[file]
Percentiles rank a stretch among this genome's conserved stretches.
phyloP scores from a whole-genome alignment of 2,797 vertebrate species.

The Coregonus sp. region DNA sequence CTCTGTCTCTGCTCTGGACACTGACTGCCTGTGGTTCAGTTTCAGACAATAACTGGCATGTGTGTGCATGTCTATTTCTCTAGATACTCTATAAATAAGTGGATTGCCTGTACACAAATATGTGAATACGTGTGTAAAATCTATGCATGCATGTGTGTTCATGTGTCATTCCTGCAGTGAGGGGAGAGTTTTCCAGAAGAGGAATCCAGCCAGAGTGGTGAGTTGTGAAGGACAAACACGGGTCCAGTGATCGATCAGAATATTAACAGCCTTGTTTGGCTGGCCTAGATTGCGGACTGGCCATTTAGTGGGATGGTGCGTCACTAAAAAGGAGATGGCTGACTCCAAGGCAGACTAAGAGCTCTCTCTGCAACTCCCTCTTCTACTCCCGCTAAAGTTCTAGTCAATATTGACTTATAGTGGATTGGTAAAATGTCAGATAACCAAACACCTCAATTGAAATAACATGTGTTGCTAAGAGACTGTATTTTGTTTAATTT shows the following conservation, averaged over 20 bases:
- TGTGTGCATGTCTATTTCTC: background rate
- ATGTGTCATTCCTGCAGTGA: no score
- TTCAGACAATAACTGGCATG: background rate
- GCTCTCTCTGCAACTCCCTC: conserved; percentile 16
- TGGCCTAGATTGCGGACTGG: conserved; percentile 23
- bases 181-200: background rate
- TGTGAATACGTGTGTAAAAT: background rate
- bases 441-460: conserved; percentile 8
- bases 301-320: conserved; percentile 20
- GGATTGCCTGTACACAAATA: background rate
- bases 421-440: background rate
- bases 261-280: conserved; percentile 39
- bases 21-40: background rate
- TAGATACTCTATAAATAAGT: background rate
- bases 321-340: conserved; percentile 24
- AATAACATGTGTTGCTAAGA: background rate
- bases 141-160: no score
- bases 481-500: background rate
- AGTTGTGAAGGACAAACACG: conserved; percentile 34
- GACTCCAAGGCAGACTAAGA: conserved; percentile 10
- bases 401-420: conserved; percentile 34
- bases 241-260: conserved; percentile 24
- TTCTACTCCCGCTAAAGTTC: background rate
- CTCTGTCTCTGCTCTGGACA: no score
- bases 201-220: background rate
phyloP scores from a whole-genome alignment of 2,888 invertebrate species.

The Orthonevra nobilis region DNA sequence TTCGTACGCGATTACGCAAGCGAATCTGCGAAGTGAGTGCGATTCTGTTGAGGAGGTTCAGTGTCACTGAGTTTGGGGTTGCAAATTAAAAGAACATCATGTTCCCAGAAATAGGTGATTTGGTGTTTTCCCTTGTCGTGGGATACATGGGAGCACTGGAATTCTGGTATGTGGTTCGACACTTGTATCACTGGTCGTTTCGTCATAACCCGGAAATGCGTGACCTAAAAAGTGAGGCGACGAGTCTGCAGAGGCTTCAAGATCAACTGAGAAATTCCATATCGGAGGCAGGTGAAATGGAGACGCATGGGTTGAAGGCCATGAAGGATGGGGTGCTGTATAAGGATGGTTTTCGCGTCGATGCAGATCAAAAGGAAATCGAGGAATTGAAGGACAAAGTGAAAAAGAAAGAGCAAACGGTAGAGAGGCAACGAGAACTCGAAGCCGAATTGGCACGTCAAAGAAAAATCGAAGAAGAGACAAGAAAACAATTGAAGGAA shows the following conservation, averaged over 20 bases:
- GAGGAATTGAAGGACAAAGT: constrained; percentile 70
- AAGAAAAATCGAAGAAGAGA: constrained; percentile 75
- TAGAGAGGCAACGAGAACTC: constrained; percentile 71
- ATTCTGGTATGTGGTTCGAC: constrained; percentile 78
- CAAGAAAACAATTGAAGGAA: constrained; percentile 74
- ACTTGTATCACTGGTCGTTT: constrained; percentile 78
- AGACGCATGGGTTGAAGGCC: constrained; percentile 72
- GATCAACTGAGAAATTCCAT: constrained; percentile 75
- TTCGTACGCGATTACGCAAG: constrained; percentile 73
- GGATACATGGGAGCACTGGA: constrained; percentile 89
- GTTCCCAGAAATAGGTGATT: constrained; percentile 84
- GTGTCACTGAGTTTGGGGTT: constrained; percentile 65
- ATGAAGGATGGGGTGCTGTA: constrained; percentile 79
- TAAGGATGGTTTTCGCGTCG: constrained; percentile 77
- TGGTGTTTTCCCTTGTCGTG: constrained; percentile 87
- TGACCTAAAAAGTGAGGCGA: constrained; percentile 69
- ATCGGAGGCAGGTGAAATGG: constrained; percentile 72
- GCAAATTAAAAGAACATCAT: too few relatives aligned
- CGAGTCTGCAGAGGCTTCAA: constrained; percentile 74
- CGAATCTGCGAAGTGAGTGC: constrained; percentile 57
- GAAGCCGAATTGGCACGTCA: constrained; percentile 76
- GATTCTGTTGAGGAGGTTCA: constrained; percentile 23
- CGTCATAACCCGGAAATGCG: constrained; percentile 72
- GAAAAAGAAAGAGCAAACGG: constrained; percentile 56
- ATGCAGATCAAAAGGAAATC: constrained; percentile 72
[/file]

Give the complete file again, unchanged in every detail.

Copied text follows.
Percentiles rank a stretch among this genome's conserved stretches.
phyloP scores from a whole-genome alignment of 2,797 vertebrate species.

The Coregonus sp. region DNA sequence CTCTGTCTCTGCTCTGGACACTGACTGCCTGTGGTTCAGTTTCAGACAATAACTGGCATGTGTGTGCATGTCTATTTCTCTAGATACTCTATAAATAAGTGGATTGCCTGTACACAAATATGTGAATACGTGTGTAAAATCTATGCATGCATGTGTGTTCATGTGTCATTCCTGCAGTGAGGGGAGAGTTTTCCAGAAGAGGAATCCAGCCAGAGTGGTGAGTTGTGAAGGACAAACACGGGTCCAGTGATCGATCAGAATATTAACAGCCTTGTTTGGCTGGCCTAGATTGCGGACTGGCCATTTAGTGGGATGGTGCGTCACTAAAAAGGAGATGGCTGACTCCAAGGCAGACTAAGAGCTCTCTCTGCAACTCCCTCTTCTACTCCCGCTAAAGTTCTAGTCAATATTGACTTATAGTGGATTGGTAAAATGTCAGATAACCAAACACCTCAATTGAAATAACATGTGTTGCTAAGAGACTGTATTTTGTTTAATTT shows the following conservation, averaged over 20 bases:
- TGTGTGCATGTCTATTTCTC: background rate
- ATGTGTCATTCCTGCAGTGA: no score
- TTCAGACAATAACTGGCATG: background rate
- GCTCTCTCTGCAACTCCCTC: conserved; percentile 16
- TGGCCTAGATTGCGGACTGG: conserved; percentile 23
- bases 181-200: background rate
- TGTGAATACGTGTGTAAAAT: background rate
- bases 441-460: conserved; percentile 8
- bases 301-320: conserved; percentile 20
- GGATTGCCTGTACACAAATA: background rate
- bases 421-440: background rate
- bases 261-280: conserved; percentile 39
- bases 21-40: background rate
- TAGATACTCTATAAATAAGT: background rate
- bases 321-340: conserved; percentile 24
- AATAACATGTGTTGCTAAGA: background rate
- bases 141-160: no score
- bases 481-500: background rate
- AGTTGTGAAGGACAAACACG: conserved; percentile 34
- GACTCCAAGGCAGACTAAGA: conserved; percentile 10
- bases 401-420: conserved; percentile 34
- bases 241-260: conserved; percentile 24
- TTCTACTCCCGCTAAAGTTC: background rate
- CTCTGTCTCTGCTCTGGACA: no score
- bases 201-220: background rate
phyloP scores from a whole-genome alignment of 2,888 invertebrate species.

The Orthonevra nobilis region DNA sequence TTCGTACGCGATTACGCAAGCGAATCTGCGAAGTGAGTGCGATTCTGTTGAGGAGGTTCAGTGTCACTGAGTTTGGGGTTGCAAATTAAAAGAACATCATGTTCCCAGAAATAGGTGATTTGGTGTTTTCCCTTGTCGTGGGATACATGGGAGCACTGGAATTCTGGTATGTGGTTCGACACTTGTATCACTGGTCGTTTCGTCATAACCCGGAAATGCGTGACCTAAAAAGTGAGGCGACGAGTCTGCAGAGGCTTCAAGATCAACTGAGAAATTCCATATCGGAGGCAGGTGAAATGGAGACGCATGGGTTGAAGGCCATGAAGGATGGGGTGCTGTATAAGGATGGTTTTCGCGTCGATGCAGATCAAAAGGAAATCGAGGAATTGAAGGACAAAGTGAAAAAGAAAGAGCAAACGGTAGAGAGGCAACGAGAACTCGAAGCCGAATTGGCACGTCAAAGAAAAATCGAAGAAGAGACAAGAAAACAATTGAAGGAA shows the following conservation, averaged over 20 bases:
- GAGGAATTGAAGGACAAAGT: constrained; percentile 70
- AAGAAAAATCGAAGAAGAGA: constrained; percentile 75
- TAGAGAGGCAACGAGAACTC: constrained; percentile 71
- ATTCTGGTATGTGGTTCGAC: constrained; percentile 78
- CAAGAAAACAATTGAAGGAA: constrained; percentile 74
- ACTTGTATCACTGGTCGTTT: constrained; percentile 78
- AGACGCATGGGTTGAAGGCC: constrained; percentile 72
- GATCAACTGAGAAATTCCAT: constrained; percentile 75
- TTCGTACGCGATTACGCAAG: constrained; percentile 73
- GGATACATGGGAGCACTGGA: constrained; percentile 89
- GTTCCCAGAAATAGGTGATT: constrained; percentile 84
- GTGTCACTGAGTTTGGGGTT: constrained; percentile 65
- ATGAAGGATGGGGTGCTGTA: constrained; percentile 79
- TAAGGATGGTTTTCGCGTCG: constrained; percentile 77
- TGGTGTTTTCCCTTGTCGTG: constrained; percentile 87
- TGACCTAAAAAGTGAGGCGA: constrained; percentile 69
- ATCGGAGGCAGGTGAAATGG: constrained; percentile 72
- GCAAATTAAAAGAACATCAT: too few relatives aligned
- CGAGTCTGCAGAGGCTTCAA: constrained; percentile 74
- CGAATCTGCGAAGTGAGTGC: constrained; percentile 57
- GAAGCCGAATTGGCACGTCA: constrained; percentile 76
- GATTCTGTTGAGGAGGTTCA: constrained; percentile 23
- CGTCATAACCCGGAAATGCG: constrained; percentile 72
- GAAAAAGAAAGAGCAAACGG: constrained; percentile 56
- ATGCAGATCAAAAGGAAATC: constrained; percentile 72